A FORMER British Army officer who died protecting children from a stampeding elephant in Tanzania has been awarded one of the UK’s highest accolades for bravery.
Anton Turner, 38, was acting as a safari guide for a BBC children’s television series tracing the footsteps of explorer David Livingstone in Africa, when he was killed by the wild animal on 30 October, 2009.
Mr Turner, whose fiancée was expecting a baby at the time, stood his ground to try to protect the rest of the party. He was trampled by the charging elephant and died from his injuries while being airlifted to hospital.
His father, Major Timothy Turner, described his son as a hero, as he collected the Queen’s Gallantry Medal on his behalf at an investiture at Buckingham Palace yesterday.
The posthumous award, presented by the Queen, is given to civilians who have performed acts of exemplary bravery.
Hampshire-born Mr Turner was leading a large BBC party that included three children on a trek in the isolated Mbarika mountains in Tanzania’s south-west when he was killed.
An official account published by the Prime Minister’s office described how the group had been walking along ancient trails surrounded by dense foliage when they spotted two bull elephants on the track ahead.
The party took an alternate trail, veering to the left to avoid the animals, but were taken by surprise about 20 minutes later when another young bull elephant unexpectedly charged them at close range from out of the foliage.
A warning shouted by two trackers alerted the rest of the party, who dived from the trail to take cover behind bushes and trees.
However, Mr Turner stood in the path of the rampaging elephant and shouted in an attempt to scare it off.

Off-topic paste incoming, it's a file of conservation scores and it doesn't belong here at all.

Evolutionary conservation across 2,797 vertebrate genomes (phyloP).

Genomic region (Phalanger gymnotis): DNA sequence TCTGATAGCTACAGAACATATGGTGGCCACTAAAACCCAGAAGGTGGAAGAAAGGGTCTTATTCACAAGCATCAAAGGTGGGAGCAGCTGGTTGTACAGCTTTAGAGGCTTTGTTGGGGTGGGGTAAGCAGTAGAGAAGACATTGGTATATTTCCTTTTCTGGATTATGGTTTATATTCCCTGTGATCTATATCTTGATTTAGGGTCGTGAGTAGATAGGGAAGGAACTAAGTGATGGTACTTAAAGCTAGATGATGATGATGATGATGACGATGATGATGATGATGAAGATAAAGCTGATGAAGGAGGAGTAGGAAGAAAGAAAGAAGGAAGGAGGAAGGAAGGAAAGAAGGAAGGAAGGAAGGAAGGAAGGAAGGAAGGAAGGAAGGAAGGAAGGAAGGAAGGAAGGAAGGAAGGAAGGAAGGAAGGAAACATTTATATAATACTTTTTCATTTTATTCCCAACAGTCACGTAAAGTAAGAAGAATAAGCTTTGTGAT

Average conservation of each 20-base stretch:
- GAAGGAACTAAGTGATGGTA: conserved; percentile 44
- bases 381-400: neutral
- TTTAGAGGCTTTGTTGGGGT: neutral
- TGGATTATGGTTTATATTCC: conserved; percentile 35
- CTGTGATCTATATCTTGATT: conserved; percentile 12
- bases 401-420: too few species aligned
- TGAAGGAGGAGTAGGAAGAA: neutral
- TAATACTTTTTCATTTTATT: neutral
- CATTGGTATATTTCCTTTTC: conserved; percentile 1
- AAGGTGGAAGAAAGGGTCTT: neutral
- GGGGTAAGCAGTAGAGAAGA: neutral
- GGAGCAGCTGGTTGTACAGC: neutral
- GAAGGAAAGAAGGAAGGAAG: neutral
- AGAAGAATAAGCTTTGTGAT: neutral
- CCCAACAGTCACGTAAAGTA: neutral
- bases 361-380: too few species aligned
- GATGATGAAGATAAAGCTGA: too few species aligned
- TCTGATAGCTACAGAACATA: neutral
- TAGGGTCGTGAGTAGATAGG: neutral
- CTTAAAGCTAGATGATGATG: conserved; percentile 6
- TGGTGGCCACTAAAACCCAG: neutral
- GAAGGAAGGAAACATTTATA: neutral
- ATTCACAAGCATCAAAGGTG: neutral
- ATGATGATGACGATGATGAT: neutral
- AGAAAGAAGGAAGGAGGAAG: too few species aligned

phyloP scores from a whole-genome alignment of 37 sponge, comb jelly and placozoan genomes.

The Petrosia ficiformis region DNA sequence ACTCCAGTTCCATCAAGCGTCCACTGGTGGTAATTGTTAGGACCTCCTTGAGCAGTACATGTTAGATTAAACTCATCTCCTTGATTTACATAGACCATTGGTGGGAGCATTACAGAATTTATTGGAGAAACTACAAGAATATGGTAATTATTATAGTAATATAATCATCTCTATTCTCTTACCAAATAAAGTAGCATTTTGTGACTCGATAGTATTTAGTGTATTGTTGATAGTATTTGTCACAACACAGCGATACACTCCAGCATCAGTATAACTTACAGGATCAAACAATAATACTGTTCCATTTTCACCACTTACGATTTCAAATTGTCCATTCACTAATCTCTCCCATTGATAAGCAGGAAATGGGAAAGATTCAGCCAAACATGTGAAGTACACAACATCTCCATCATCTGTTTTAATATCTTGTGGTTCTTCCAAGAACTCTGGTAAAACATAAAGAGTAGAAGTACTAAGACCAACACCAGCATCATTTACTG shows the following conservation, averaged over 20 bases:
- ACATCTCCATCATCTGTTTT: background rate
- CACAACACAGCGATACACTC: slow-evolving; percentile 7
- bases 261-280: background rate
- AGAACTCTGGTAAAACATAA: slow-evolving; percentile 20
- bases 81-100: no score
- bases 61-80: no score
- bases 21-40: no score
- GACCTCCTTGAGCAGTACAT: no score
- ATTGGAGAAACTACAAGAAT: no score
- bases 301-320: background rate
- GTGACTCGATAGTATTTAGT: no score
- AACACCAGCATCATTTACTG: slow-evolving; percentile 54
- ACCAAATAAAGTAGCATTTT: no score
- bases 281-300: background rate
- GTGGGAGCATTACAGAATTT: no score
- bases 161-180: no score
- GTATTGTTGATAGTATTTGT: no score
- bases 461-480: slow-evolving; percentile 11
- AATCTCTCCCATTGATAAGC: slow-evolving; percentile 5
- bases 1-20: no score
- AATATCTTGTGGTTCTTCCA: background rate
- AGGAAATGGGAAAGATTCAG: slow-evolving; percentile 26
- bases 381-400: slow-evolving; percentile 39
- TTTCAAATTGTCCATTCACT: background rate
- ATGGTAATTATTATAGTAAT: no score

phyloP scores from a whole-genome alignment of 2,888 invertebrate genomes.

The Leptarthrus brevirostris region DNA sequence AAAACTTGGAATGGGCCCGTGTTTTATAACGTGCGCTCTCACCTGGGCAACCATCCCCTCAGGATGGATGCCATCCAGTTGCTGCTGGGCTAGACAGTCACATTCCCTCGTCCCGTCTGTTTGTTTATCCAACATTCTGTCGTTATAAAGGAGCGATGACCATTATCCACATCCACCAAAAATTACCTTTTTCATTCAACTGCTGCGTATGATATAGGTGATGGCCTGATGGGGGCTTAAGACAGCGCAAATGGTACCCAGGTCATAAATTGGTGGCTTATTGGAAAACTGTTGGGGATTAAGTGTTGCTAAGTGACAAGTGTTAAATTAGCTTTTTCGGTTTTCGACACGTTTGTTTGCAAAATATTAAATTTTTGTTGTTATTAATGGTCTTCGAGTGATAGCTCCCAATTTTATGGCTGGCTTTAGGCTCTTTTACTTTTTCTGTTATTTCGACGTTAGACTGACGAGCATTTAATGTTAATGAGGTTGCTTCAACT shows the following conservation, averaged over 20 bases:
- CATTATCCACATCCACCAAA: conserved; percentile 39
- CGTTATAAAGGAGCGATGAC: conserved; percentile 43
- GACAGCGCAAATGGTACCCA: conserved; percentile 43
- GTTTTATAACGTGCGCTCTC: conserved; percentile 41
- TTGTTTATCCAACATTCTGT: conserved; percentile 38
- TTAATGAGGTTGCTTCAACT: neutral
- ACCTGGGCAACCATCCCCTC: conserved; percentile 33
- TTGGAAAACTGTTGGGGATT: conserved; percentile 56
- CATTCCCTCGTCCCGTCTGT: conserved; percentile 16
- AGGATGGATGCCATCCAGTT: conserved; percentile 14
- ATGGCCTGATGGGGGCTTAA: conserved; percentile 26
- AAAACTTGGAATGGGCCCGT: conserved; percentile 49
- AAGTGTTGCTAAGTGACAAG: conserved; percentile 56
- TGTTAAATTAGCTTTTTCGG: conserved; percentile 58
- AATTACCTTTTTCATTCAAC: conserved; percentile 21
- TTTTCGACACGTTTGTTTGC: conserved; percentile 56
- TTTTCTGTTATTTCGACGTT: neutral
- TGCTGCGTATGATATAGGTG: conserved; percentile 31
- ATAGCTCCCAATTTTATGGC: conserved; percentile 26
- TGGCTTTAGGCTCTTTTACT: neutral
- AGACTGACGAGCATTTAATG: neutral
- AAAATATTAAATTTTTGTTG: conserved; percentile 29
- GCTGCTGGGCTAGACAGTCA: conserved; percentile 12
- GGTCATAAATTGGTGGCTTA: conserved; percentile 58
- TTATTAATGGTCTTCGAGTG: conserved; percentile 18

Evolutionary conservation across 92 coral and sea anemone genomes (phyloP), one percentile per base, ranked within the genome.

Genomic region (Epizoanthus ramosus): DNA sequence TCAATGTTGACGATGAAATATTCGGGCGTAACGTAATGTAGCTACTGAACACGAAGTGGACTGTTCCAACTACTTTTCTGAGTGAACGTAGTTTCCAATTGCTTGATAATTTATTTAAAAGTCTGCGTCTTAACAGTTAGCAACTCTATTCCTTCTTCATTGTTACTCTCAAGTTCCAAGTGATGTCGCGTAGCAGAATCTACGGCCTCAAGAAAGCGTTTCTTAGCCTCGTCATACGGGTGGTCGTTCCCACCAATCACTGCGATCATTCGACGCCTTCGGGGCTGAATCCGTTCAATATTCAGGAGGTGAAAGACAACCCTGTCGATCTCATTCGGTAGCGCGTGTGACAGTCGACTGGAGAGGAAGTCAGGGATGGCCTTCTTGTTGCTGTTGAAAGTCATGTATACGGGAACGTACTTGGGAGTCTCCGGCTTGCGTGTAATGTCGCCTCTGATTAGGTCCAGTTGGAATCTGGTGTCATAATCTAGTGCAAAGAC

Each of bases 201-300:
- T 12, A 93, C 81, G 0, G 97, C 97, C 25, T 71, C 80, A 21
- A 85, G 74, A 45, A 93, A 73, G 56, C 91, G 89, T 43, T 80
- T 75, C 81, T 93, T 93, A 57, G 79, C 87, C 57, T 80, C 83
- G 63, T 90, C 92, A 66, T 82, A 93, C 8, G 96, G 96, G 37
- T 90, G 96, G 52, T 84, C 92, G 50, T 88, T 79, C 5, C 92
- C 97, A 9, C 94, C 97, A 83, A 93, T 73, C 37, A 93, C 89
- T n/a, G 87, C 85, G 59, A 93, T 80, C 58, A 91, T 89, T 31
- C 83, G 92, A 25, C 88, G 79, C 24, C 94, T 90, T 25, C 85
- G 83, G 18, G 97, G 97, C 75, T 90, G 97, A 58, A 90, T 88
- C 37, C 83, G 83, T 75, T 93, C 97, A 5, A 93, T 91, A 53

It is believed the speed of the elephant’s charge left no time for the guide to fire the gun he had been carrying.
He wrapped his arms around the animal’s trunk on impact, before being thrown to the ground by the force of the initial charge.
One of the trackers then fired a shot into the elephant, prompting it to flee, but Mr Turner had already suffered fatal injuries. The children all escaped injury.
Mr Turner’s father said: “He was a hero. He was without fear and if he had a job to do, a duty to do, he would do it, whether it was in the army or the bush in Africa.
“He stood in front of the elephant to save other people. He stood his ground. All we have now is his medal.”
Mr Turner had led conservation-based expeditions in many parts of the world, including Indonesia, Belize and Ethiopia.
He also served as a captain in the Royal Tank Regiment and the Worcester and Sherwood Foresters.
Flight-Lieutenant Daniel Cullen was awarded a Distinguished Flying Cross during yesterday’s ceremonies.
The 31-year-old’s helicopter came under attack during a rescue mission in Afghanistan, but he refused to take off until all the British troops involved in clearing a Taleban bomb factory were on board.
Bombardier Mark Carpenter and Corporal Carl Taylor, who rescued three Afghan children from a firefight with the Taleban in Helmand province after the youngsters became caught in the middle of a firefight, received Military Crosses.